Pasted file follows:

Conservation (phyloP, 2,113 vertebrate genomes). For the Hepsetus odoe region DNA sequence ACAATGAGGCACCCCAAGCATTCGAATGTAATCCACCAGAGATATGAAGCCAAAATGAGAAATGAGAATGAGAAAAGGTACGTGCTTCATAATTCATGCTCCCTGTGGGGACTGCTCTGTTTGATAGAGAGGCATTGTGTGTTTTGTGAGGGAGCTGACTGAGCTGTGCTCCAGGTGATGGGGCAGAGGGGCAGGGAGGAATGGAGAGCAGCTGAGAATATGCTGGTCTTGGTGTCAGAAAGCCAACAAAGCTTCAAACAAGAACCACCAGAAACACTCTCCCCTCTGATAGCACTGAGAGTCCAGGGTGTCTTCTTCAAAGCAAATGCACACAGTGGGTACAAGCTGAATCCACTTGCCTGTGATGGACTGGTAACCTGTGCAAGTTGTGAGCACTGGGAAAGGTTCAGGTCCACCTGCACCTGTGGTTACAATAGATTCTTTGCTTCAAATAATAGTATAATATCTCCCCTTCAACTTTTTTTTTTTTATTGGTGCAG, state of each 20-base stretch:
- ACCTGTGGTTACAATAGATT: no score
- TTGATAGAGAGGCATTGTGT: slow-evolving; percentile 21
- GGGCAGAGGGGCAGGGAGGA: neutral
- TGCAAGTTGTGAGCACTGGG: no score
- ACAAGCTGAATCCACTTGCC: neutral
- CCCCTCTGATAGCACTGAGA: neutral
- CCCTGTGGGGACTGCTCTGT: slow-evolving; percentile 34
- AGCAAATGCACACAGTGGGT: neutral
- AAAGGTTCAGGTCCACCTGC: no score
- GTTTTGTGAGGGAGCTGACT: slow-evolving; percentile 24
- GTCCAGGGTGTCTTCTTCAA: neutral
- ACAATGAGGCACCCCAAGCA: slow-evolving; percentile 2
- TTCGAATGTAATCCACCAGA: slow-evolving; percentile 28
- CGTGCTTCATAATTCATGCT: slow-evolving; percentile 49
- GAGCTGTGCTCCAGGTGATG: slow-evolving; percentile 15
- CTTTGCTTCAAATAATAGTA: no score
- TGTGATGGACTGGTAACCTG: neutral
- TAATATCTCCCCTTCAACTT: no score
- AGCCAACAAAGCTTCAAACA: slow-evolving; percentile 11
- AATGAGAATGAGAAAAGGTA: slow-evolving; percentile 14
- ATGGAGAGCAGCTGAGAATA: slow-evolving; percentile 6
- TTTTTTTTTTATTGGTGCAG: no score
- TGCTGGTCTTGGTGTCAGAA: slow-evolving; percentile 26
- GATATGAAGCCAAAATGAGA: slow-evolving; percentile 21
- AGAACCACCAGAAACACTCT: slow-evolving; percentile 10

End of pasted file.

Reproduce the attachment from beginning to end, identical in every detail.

Conservation (phyloP, 2,113 vertebrate genomes). For the Hepsetus odoe region DNA sequence ACAATGAGGCACCCCAAGCATTCGAATGTAATCCACCAGAGATATGAAGCCAAAATGAGAAATGAGAATGAGAAAAGGTACGTGCTTCATAATTCATGCTCCCTGTGGGGACTGCTCTGTTTGATAGAGAGGCATTGTGTGTTTTGTGAGGGAGCTGACTGAGCTGTGCTCCAGGTGATGGGGCAGAGGGGCAGGGAGGAATGGAGAGCAGCTGAGAATATGCTGGTCTTGGTGTCAGAAAGCCAACAAAGCTTCAAACAAGAACCACCAGAAACACTCTCCCCTCTGATAGCACTGAGAGTCCAGGGTGTCTTCTTCAAAGCAAATGCACACAGTGGGTACAAGCTGAATCCACTTGCCTGTGATGGACTGGTAACCTGTGCAAGTTGTGAGCACTGGGAAAGGTTCAGGTCCACCTGCACCTGTGGTTACAATAGATTCTTTGCTTCAAATAATAGTATAATATCTCCCCTTCAACTTTTTTTTTTTTATTGGTGCAG, state of each 20-base stretch:
- ACCTGTGGTTACAATAGATT: no score
- TTGATAGAGAGGCATTGTGT: slow-evolving; percentile 21
- GGGCAGAGGGGCAGGGAGGA: neutral
- TGCAAGTTGTGAGCACTGGG: no score
- ACAAGCTGAATCCACTTGCC: neutral
- CCCCTCTGATAGCACTGAGA: neutral
- CCCTGTGGGGACTGCTCTGT: slow-evolving; percentile 34
- AGCAAATGCACACAGTGGGT: neutral
- AAAGGTTCAGGTCCACCTGC: no score
- GTTTTGTGAGGGAGCTGACT: slow-evolving; percentile 24
- GTCCAGGGTGTCTTCTTCAA: neutral
- ACAATGAGGCACCCCAAGCA: slow-evolving; percentile 2
- TTCGAATGTAATCCACCAGA: slow-evolving; percentile 28
- CGTGCTTCATAATTCATGCT: slow-evolving; percentile 49
- GAGCTGTGCTCCAGGTGATG: slow-evolving; percentile 15
- CTTTGCTTCAAATAATAGTA: no score
- TGTGATGGACTGGTAACCTG: neutral
- TAATATCTCCCCTTCAACTT: no score
- AGCCAACAAAGCTTCAAACA: slow-evolving; percentile 11
- AATGAGAATGAGAAAAGGTA: slow-evolving; percentile 14
- ATGGAGAGCAGCTGAGAATA: slow-evolving; percentile 6
- TTTTTTTTTTATTGGTGCAG: no score
- TGCTGGTCTTGGTGTCAGAA: slow-evolving; percentile 26
- GATATGAAGCCAAAATGAGA: slow-evolving; percentile 21
- AGAACCACCAGAAACACTCT: slow-evolving; percentile 10